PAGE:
This means employees will be saving 5% of their income, up from 3%, while their employer will now be contributing 3%, up from 2%.
While this will reduce take home pay by £302 for those earning £25,000, more than half of that (£159) will be offset by a range of tax changes which came into effect last week, according to Now Pensions.
• National Insurance – The starting point will rise from £8,424 per year to £8,632 which will put another £25 per year into pay packets
• Income Tax Personal Allowance – This will jump from £11,850 per year to £12,500 which will put another £130 per year into pay packets
• Qualifying Earnings lower limit – The starting point for pension contributions will increase from £6,032 per year to £6,136 which will put another £4 per year into pay packets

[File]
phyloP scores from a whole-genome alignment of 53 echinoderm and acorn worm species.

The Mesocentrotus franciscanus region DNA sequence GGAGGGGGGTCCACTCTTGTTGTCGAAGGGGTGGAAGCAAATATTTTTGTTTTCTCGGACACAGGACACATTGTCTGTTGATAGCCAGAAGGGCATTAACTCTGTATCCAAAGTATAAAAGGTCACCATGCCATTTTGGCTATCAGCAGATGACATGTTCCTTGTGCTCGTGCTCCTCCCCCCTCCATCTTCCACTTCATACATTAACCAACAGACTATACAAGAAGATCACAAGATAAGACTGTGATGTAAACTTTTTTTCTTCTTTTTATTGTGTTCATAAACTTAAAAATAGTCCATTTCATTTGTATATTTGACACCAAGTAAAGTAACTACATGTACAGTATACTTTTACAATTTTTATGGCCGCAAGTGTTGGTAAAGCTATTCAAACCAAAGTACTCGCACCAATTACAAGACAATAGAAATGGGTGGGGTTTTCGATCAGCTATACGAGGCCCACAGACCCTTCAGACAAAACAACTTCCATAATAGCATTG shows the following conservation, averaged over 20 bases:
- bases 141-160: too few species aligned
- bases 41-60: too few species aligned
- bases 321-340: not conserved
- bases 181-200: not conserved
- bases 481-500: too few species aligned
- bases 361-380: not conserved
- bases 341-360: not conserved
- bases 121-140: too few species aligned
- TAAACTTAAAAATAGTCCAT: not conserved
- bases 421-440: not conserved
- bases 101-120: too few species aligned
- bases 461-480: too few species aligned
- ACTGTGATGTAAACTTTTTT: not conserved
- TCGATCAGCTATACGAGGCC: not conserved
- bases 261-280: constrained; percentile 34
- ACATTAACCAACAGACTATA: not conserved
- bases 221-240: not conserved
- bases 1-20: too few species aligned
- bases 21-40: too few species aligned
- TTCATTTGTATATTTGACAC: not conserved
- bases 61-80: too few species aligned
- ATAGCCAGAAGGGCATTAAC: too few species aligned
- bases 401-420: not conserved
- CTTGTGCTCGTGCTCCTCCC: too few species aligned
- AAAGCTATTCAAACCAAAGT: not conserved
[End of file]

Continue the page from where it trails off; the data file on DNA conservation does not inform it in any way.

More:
Now Pensions says this means almost 53% of the extra pension contributions will be paid for by other tax changes coming into force by the Government.
Adrian Boulding, director of policy at Now Pensions, said: “Thanks to these tax changes, when people look at the bottom right hand side of their pay slip in April, they are much less likely to be worried by the increase to their pension contributions.
“By cushioning the impact, hopefully people will continue to save and resist the siren call of spending.
“Putting away a little bit more each month will, together with the increased employer contribution, make a big difference to savers’ future retirement prospects.”